Light Vector

The following article is from The Great Soviet Encyclopedia (1979). It might be outdated or ideologically biased.

Light Vector


The light vector determines the magnitude and direction of transfer of that part of the energy of electromagnetic radiation that can be visually perceived. In other words, it determines the magnitude and direction of the luminous flux. The absolute value of the light vector is the ratio of the luminous energy transferred across an area ΔS in a unit of time to ΔS under the condition that the transfer (the direction of the light vector) is perpendicular to ΔS. The concept of the light vector is used mainly in theoretical photometry for the quantitative description of light fields and is the photometric analogue of the Poynting vector. The divergence of the light vector determines the volume density of absorption or emission of light at a given point of a light field.

Sometimes, especially in older scientific literature, the electric field strength vector E of an electromagnetic wave is called the light vector.


The Great Soviet Encyclopedia, 3rd Edition (1970-1979). © 2010 The Gale Group, Inc. All rights reserved.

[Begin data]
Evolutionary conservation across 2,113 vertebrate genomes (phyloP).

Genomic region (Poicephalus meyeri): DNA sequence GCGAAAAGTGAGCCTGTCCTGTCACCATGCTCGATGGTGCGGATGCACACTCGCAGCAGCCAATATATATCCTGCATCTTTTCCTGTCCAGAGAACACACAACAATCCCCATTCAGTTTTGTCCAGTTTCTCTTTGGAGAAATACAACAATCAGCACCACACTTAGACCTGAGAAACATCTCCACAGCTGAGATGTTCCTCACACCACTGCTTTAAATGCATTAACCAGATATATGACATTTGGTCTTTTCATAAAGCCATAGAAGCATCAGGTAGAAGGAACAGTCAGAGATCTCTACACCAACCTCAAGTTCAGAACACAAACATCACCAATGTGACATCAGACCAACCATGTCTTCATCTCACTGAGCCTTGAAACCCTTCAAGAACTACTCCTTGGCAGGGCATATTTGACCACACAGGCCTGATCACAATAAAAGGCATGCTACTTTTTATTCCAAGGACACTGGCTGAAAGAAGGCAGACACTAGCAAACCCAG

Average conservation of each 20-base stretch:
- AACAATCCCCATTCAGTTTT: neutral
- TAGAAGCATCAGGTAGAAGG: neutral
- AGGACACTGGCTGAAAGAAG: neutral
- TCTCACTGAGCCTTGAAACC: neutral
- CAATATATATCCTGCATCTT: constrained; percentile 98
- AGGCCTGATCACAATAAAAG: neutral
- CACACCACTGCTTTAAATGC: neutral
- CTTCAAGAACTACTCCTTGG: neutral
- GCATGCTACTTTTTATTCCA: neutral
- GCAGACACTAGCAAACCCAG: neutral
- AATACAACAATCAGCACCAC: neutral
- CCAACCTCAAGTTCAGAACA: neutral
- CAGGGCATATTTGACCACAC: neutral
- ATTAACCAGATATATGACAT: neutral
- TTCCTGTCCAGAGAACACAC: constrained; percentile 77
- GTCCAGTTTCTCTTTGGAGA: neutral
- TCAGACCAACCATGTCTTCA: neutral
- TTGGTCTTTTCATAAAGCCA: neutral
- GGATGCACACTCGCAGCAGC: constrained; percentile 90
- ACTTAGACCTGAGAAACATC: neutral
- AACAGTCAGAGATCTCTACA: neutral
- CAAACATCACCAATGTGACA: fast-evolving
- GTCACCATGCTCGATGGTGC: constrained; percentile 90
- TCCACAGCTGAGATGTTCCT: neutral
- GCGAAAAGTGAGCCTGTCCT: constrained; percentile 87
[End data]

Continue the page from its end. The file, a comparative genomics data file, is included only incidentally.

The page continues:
References in periodicals archive ?
Given a light vector, the reflectance R and the transmission on the surface can be calculated using Ward's BRDF model [15] or other reflection models.
where ([[theta].sub.i], [[phi].sub.i]) is the incident light vector and ([[theta].sub.r], [[phi].sub.r]) is the reflected light vector.
The medium modifications of Kaons, D mesons, and light vector mesons had been studied using different theoretical approaches, for example, chiral model [5-13], QCD sum rules [14-19], and coupled channel approach [20-22].
For a linear photodiode array with length L, a light vector falls at an angle 0 from the normal along the element axis and at an angle 0 from the normal along the perpendicular to the element axis.
I represents the light intensity, while [theta] is an angle between the normal vector and the light vector. [[Alpha].sub.x], [[alpha].sub.y] are the standard deviations of the surface slope in the x, y directions, and [delta] is the angle between the normal vector and the half vector H.
The next step is to do a real-time dot product of the normal map and our light vector. This can be done by multitexturing the normal map texture with a normalization cube map, that is rotated according to the direction of our light source [2].
It seems that global bending within the fiber increased the incidence angle d0 of (1), leading to more number of reflected light vectors outside the fiber core.
Our previous work [1] used a small-time-step-based ray-tracing strategy, in which light vectors advanced by the length of its wavelength at each time frame.